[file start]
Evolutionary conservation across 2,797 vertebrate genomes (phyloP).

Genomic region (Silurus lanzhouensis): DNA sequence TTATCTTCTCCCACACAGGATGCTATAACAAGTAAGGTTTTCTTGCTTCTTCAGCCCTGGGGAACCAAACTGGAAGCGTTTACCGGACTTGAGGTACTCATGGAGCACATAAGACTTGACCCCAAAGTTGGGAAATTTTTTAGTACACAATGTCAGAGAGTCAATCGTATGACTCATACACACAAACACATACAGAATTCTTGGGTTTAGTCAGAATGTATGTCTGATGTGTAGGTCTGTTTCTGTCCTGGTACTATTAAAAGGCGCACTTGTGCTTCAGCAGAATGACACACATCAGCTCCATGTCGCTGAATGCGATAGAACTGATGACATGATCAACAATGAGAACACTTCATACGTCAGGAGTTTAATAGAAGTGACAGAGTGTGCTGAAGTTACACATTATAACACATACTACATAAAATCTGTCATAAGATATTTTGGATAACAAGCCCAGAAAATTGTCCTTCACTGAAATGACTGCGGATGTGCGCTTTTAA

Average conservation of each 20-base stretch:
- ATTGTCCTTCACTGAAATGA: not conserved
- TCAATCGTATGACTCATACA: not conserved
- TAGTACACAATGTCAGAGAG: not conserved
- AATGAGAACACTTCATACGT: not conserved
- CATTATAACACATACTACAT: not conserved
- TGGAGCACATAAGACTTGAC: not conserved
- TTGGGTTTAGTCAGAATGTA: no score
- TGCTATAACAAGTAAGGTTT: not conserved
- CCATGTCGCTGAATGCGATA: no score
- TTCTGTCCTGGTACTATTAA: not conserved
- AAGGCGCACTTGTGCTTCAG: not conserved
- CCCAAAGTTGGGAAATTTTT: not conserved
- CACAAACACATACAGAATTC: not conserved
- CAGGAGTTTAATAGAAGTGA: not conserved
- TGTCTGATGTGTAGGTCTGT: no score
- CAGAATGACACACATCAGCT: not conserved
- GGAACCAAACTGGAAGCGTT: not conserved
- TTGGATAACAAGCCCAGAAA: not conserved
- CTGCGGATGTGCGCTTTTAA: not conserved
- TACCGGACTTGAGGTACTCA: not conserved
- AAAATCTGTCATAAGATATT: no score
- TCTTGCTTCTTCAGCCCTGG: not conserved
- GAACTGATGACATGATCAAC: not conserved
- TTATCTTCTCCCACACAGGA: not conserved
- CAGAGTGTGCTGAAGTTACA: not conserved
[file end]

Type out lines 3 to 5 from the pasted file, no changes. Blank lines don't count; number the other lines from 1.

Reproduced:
Average conservation of each 20-base stretch:
- ATTGTCCTTCACTGAAATGA: not conserved
- TCAATCGTATGACTCATACA: not conserved